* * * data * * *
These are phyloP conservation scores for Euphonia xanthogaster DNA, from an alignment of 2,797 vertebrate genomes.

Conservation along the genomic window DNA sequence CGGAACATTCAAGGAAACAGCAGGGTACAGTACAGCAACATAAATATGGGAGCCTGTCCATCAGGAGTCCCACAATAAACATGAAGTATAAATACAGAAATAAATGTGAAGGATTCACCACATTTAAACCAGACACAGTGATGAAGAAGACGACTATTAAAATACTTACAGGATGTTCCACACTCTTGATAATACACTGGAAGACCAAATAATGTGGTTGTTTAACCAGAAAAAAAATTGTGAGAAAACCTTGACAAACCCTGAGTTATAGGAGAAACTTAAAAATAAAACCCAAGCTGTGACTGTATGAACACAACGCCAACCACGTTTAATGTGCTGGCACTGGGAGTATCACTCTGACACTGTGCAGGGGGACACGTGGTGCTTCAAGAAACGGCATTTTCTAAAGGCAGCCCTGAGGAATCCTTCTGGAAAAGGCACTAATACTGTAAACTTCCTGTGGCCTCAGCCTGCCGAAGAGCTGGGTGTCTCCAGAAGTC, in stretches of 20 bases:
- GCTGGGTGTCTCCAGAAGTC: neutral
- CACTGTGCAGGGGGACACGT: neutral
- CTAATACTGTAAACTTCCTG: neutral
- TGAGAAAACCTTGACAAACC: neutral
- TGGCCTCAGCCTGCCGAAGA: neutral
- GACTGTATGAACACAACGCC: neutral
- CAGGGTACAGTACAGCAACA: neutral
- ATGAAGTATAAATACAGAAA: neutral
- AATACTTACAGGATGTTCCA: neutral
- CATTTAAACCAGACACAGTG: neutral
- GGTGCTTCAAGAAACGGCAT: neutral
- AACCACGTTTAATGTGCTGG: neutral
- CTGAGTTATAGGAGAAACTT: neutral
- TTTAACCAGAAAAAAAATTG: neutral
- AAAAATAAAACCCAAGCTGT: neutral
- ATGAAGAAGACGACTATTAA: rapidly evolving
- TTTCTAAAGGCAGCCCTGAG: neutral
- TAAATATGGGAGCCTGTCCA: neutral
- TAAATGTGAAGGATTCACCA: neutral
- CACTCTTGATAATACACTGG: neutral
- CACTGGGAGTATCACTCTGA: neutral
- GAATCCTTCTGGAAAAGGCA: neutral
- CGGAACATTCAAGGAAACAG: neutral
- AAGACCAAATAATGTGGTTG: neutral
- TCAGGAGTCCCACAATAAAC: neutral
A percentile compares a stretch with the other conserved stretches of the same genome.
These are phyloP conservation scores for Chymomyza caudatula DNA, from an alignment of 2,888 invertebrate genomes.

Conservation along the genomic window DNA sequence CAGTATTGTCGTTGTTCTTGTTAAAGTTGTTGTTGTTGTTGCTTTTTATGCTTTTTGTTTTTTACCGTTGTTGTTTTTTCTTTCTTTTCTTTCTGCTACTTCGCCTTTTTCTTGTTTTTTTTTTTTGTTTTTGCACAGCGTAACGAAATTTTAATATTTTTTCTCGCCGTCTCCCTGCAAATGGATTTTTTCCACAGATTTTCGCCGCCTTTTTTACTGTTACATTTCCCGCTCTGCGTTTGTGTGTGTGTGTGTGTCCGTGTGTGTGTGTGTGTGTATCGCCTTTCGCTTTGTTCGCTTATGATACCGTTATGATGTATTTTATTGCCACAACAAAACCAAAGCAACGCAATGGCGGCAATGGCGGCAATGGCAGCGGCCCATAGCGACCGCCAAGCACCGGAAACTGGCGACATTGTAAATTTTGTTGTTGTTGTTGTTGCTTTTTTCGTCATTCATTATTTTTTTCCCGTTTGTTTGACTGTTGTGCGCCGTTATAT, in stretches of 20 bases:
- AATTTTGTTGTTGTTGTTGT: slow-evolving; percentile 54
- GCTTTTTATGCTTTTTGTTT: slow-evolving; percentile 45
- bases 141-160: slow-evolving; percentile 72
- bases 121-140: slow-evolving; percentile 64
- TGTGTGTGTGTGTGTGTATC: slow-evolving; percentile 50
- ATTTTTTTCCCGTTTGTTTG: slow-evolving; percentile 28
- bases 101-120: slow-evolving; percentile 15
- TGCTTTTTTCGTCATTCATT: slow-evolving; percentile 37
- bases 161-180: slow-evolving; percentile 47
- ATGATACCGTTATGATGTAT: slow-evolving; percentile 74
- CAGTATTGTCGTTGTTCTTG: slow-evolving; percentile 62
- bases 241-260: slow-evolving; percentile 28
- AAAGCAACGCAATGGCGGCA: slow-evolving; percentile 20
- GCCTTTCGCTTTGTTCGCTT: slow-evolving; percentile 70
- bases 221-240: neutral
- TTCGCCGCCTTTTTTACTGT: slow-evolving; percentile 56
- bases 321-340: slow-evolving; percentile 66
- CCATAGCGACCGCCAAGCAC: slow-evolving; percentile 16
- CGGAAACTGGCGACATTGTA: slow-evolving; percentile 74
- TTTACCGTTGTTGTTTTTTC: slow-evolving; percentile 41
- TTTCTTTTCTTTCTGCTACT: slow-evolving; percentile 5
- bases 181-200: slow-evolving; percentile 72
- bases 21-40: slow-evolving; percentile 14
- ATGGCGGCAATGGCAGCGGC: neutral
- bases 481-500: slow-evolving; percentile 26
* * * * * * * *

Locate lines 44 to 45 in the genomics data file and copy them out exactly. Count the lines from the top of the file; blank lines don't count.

- GCCTTTCGCTTTGTTCGCTT: slow-evolving; percentile 70
- bases 221-240: neutral